From the Vineyard Gazette edition of Nov. 29, 1963:
Like the rest of the world, the Vineyard was stunned by the assassination of President John F. Kennedy last Friday afternoon. In disbelief and then in fear and dismay, they heard the news over the radio in homes and in cars. It seemed as if the world had stopped in the period between the first news broadcast and the subsequent one announcing the President’s death.
The tributes paid on the Vineyard to the late President had a special distinction, since the Island’s relationship to him was closer than that of many other parts of the country. President Kennedy was a neighbor, with a home just across the Sound at Hyannis Port, and he and his family often visited Edgartown harbor to swim and waterski. During the last three seasons, Vineyarders came to expect the President’s boat in the harbor from time to time as a notable but not particularly newsworthy event.
Island memories go back to the assassination of President William McKinley sixty-four years ago, and the shock manifested by Islanders at that time. The special services in the churches are recalled, with altars and pulpit desks draped in black and the general atmosphere of mourning which could everywhere be felt, plus a strange sense of apprehension.
Last Friday, this same feeling was apparent, and was accentuated for the reason that the news came swiftly and with shocking impact, following so closely upon reports of the warm welcome that the President had received on arriving in Dallas.
The effect of this nationwide tragedy was reflected in just about every phase of Island life and the actual movements of individuals from the tragic Friday afternoon until the end of Monday. It was wholly apparent on Sunday in the churches where emotions were variously stirred by the reading of President Kennedy’s Thanksgiving proclamation.
There have been many such proclamations composed by the Chief Executives of this nation which have been read to congregations and gatherings throughout the land. But there has never been one quite like this; perhaps never has one been composed under circumstances comparable with those of the present day.
Framed in simple phrases, the traditional resume of history composed the forward and opening address but it wound up with a reference to the present day situation wherein the United States exists in an atmosphere of “Prosperity and peril.” A profound sense of solemnity seized upon the hearers of this proclamation as they realized that the man who had signed the document was lying dead as a result of the peril of which he warned but a few days before.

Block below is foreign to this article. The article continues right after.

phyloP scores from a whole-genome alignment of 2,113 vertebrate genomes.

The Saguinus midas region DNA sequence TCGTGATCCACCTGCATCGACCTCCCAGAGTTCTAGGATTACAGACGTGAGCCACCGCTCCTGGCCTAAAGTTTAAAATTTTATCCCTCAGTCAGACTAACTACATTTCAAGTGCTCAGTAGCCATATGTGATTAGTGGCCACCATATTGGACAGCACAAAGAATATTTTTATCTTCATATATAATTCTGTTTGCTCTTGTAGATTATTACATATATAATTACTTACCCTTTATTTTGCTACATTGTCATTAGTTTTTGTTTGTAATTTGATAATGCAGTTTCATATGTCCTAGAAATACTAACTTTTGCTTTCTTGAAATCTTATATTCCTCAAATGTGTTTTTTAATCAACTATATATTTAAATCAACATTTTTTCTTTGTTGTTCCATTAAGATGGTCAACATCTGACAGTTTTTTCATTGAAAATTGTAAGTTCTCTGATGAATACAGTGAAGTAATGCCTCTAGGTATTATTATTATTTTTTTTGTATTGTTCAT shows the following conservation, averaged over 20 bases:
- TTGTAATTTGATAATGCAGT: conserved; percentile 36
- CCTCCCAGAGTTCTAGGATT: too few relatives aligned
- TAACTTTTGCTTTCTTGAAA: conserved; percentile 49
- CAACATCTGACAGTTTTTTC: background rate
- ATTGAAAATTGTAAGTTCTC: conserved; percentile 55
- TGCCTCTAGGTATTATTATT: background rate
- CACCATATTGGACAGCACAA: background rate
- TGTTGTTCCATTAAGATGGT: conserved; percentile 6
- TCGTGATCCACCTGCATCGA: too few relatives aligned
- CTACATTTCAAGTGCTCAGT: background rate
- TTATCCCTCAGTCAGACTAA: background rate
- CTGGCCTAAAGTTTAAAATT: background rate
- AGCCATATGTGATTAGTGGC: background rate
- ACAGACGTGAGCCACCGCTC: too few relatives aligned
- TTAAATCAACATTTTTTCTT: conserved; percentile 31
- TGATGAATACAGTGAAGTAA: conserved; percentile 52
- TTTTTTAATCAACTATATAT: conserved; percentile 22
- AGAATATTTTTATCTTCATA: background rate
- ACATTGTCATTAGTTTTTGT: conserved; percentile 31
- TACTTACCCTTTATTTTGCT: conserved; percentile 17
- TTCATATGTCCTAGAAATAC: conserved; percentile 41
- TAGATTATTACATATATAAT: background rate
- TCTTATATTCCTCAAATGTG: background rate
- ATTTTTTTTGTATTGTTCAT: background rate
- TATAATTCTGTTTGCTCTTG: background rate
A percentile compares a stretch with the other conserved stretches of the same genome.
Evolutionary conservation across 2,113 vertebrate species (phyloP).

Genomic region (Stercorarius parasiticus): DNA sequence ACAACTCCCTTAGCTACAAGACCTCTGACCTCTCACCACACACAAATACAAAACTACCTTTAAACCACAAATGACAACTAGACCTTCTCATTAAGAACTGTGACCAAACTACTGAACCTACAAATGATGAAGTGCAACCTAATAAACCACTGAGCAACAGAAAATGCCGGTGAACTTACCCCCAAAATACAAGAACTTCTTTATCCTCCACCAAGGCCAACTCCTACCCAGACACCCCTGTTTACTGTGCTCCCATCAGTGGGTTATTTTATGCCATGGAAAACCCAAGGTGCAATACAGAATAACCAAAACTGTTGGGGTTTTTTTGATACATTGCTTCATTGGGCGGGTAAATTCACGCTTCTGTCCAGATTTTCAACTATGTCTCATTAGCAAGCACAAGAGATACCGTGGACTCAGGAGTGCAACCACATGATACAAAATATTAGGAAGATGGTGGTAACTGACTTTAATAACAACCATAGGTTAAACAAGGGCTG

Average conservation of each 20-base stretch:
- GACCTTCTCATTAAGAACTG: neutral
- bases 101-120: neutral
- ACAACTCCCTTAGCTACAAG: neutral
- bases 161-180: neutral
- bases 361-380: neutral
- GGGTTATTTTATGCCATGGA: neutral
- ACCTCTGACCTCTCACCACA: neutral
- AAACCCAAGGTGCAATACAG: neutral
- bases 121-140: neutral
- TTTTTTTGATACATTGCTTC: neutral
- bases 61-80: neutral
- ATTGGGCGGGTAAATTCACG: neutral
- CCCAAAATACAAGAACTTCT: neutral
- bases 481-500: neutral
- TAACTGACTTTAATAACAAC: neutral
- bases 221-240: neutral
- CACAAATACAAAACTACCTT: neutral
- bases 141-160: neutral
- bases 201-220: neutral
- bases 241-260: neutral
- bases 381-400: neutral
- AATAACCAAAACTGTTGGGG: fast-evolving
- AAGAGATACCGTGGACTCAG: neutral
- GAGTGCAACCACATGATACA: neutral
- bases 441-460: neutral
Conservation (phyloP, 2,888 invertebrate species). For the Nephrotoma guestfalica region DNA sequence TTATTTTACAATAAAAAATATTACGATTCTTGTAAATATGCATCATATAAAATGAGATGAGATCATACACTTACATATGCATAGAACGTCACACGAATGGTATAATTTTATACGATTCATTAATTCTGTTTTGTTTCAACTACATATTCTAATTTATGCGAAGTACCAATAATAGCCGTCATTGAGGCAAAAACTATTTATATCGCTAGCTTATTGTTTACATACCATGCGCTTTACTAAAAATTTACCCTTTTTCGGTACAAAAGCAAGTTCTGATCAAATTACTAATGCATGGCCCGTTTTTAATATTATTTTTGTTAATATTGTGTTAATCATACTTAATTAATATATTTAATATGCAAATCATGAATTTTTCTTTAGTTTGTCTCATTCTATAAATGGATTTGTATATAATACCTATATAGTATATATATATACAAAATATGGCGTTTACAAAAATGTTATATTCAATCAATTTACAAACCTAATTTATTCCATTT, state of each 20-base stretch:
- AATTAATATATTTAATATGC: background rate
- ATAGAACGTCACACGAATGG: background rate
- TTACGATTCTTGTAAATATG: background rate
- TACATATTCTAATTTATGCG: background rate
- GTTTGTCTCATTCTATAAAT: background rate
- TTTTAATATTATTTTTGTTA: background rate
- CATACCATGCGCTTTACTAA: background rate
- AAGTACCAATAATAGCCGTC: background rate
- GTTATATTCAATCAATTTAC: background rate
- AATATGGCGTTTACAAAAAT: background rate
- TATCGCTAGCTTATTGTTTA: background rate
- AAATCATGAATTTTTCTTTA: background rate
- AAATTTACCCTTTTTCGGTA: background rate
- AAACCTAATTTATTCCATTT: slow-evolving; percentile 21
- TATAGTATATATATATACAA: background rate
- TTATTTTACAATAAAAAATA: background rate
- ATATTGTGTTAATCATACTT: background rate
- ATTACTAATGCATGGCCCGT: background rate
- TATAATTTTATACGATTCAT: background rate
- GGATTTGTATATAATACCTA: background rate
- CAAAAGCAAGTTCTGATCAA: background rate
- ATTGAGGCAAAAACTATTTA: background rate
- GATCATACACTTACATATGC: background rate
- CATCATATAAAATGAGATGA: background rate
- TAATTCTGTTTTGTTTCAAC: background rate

On Monday the majority of Island business places closed at least for a portion of the day, while some did not open at all. The Island schools were also closed.
Although the shock of the loss of President Kennedy abated somewhat as the week progressed, Edgartown continued to feel the loss acutely. On Wednesday, there was talk of a memorial to the President who had often visited the harbor.
Much of the inspiration for a memorial came from an expected quarter, Judge Abner L. Braley, a lifelong student of history, particularly the history of the United States.
The kind of memorial was the question that naturally followed. Someone suggested that perhaps the triangular park bordered by Main and Cooke streets and West Tisbury road might be a fitting location. This park is usually thought of as a memorial to those who fought in the Civil War, but Judge Braley is not sure that it was ever officially dedicated exclusively to the Civil War.
Someone else has suggested the town wharf, which already memorializes those who fought in the World Wars. The late President himself fought in World War II. It was pointed out that the wharf would be a fitting memorial for one who served in the Navy during the war and one who had continued to demonstrate a love for sailing.
Another suggestion as a memorial was the area which now gives access to a number of finger piers but is otherwise used as a parking lot almost exclusively. If it became a memorial to the late President, it would almost certainly have to undergo some beautification, a step which, many citizens have felt, the area could have benefited from long before now.
Two selectmen, Robert J. Carroll and John W. Osborn, were considering these suggestions on Wednesday, and no doubt the third selectman, Edward F. Case, has been brought into the deliberation by this time. Mr. Carroll said that he and his fellows would like to hear other suggestions.
In a letter to the editors, another suggestion is made by Winfield S. Smith: to name the Edgartown-Oak Bluffs Beach Road the John F. Kennedy Drive.
Compiled by Hilary Wall